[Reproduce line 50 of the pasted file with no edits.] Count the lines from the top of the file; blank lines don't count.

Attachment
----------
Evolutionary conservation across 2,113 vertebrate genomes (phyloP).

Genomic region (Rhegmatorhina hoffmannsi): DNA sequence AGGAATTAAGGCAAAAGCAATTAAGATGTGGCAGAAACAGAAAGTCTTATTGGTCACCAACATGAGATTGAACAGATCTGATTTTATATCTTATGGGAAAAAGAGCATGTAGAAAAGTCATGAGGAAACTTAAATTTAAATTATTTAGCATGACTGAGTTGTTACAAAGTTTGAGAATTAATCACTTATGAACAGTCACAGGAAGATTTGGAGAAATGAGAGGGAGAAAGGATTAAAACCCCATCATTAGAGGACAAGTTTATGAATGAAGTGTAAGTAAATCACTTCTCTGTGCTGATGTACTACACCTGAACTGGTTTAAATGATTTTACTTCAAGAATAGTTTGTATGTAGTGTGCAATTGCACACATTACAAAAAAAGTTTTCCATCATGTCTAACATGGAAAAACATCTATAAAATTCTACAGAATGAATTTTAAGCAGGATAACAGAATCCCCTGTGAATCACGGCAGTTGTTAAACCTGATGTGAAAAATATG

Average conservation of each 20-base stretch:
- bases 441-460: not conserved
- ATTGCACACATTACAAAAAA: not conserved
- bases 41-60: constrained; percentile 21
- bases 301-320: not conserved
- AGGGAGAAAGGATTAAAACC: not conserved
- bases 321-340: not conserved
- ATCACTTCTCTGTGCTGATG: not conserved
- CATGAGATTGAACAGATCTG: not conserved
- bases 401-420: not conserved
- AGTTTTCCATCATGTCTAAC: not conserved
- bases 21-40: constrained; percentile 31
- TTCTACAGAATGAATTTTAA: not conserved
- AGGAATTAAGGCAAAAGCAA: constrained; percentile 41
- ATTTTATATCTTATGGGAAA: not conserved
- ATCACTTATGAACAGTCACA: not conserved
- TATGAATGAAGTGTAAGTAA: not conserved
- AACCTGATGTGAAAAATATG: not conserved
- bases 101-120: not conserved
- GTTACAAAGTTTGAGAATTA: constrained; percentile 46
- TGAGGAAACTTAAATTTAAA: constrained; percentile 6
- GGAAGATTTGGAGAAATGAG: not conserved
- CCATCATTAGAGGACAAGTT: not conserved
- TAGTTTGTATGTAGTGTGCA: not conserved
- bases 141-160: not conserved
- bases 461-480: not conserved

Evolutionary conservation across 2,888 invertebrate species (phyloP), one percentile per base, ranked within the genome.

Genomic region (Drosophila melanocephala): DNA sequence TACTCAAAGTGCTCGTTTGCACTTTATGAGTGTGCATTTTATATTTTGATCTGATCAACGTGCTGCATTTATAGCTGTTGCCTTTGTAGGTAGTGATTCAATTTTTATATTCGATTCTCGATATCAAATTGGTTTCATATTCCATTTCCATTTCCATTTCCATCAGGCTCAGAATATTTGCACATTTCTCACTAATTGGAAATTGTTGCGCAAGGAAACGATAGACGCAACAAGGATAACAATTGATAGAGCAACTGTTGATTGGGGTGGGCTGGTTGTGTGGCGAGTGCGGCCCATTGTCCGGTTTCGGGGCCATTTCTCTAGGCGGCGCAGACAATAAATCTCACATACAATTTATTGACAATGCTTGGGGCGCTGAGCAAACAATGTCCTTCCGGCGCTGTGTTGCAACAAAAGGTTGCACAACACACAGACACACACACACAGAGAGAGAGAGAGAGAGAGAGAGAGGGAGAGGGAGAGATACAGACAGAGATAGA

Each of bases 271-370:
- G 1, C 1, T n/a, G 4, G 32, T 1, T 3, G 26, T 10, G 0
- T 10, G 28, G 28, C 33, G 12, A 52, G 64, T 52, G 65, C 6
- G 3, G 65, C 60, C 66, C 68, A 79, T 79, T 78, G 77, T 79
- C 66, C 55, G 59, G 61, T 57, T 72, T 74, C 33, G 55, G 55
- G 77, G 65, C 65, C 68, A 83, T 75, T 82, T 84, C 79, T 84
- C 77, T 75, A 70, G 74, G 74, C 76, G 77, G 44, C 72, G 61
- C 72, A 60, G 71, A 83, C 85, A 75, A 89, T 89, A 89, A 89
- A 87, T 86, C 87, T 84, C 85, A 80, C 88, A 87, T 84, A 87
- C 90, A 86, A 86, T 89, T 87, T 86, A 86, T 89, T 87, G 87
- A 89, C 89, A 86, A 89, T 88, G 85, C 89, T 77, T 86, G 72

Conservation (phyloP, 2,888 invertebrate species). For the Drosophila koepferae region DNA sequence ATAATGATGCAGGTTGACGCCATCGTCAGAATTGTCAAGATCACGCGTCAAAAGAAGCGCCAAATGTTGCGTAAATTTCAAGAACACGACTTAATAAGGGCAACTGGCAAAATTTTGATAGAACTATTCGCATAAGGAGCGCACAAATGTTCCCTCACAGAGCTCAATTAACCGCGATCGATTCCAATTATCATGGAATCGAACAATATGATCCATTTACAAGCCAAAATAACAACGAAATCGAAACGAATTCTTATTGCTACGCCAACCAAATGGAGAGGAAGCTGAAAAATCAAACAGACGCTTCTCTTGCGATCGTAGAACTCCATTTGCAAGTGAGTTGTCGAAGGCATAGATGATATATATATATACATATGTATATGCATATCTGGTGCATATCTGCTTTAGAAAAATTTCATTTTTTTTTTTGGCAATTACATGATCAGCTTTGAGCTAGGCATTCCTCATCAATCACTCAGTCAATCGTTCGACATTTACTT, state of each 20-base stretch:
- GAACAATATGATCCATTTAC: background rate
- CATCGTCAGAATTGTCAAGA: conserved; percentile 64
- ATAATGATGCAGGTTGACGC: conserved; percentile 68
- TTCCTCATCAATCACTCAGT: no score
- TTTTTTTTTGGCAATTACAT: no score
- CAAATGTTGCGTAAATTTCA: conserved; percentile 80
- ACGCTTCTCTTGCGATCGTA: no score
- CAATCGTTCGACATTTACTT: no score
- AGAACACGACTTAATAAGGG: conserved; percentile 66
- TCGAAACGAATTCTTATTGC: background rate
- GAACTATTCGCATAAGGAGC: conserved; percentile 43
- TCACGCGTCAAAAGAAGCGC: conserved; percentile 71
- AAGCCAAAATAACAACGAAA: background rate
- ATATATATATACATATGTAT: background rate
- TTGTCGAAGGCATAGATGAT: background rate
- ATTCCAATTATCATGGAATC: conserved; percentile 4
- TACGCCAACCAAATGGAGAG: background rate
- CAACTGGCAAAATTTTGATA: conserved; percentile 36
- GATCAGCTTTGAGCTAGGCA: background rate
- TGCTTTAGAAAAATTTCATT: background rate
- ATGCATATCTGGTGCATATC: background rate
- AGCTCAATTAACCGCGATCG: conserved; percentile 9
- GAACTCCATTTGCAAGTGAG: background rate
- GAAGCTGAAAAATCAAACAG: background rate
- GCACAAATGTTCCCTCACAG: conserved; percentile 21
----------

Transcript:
- CAATCGTTCGACATTTACTT: no score